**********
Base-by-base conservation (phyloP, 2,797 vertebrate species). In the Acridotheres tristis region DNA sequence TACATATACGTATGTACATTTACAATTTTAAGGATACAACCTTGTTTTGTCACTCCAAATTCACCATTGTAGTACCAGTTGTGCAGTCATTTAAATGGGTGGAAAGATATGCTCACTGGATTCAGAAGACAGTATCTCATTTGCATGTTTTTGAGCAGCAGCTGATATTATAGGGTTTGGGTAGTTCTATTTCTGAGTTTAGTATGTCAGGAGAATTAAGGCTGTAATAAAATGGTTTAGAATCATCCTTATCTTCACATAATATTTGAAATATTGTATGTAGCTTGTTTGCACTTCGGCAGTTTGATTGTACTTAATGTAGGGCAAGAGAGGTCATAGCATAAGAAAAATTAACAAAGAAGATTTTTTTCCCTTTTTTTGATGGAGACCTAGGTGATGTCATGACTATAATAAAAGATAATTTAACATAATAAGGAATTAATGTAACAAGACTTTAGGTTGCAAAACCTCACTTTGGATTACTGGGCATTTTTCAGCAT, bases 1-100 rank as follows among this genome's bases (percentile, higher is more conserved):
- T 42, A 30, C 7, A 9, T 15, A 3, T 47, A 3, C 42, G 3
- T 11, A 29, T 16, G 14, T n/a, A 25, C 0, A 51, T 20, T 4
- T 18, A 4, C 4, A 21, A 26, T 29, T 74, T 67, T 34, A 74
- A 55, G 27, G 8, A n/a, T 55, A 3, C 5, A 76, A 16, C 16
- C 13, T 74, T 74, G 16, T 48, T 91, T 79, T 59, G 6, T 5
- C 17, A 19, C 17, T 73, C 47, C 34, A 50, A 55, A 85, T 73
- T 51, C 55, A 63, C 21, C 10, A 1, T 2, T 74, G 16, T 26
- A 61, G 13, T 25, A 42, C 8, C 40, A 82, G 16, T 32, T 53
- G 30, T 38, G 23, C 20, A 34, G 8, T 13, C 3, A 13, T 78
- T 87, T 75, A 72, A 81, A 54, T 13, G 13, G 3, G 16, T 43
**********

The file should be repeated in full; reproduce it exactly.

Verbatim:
Base-by-base conservation (phyloP, 2,797 vertebrate species). In the Acridotheres tristis region DNA sequence TACATATACGTATGTACATTTACAATTTTAAGGATACAACCTTGTTTTGTCACTCCAAATTCACCATTGTAGTACCAGTTGTGCAGTCATTTAAATGGGTGGAAAGATATGCTCACTGGATTCAGAAGACAGTATCTCATTTGCATGTTTTTGAGCAGCAGCTGATATTATAGGGTTTGGGTAGTTCTATTTCTGAGTTTAGTATGTCAGGAGAATTAAGGCTGTAATAAAATGGTTTAGAATCATCCTTATCTTCACATAATATTTGAAATATTGTATGTAGCTTGTTTGCACTTCGGCAGTTTGATTGTACTTAATGTAGGGCAAGAGAGGTCATAGCATAAGAAAAATTAACAAAGAAGATTTTTTTCCCTTTTTTTGATGGAGACCTAGGTGATGTCATGACTATAATAAAAGATAATTTAACATAATAAGGAATTAATGTAACAAGACTTTAGGTTGCAAAACCTCACTTTGGATTACTGGGCATTTTTCAGCAT, bases 1-100 rank as follows among this genome's bases (percentile, higher is more conserved):
- T 42, A 30, C 7, A 9, T 15, A 3, T 47, A 3, C 42, G 3
- T 11, A 29, T 16, G 14, T n/a, A 25, C 0, A 51, T 20, T 4
- T 18, A 4, C 4, A 21, A 26, T 29, T 74, T 67, T 34, A 74
- A 55, G 27, G 8, A n/a, T 55, A 3, C 5, A 76, A 16, C 16
- C 13, T 74, T 74, G 16, T 48, T 91, T 79, T 59, G 6, T 5
- C 17, A 19, C 17, T 73, C 47, C 34, A 50, A 55, A 85, T 73
- T 51, C 55, A 63, C 21, C 10, A 1, T 2, T 74, G 16, T 26
- A 61, G 13, T 25, A 42, C 8, C 40, A 82, G 16, T 32, T 53
- G 30, T 38, G 23, C 20, A 34, G 8, T 13, C 3, A 13, T 78
- T 87, T 75, A 72, A 81, A 54, T 13, G 13, G 3, G 16, T 43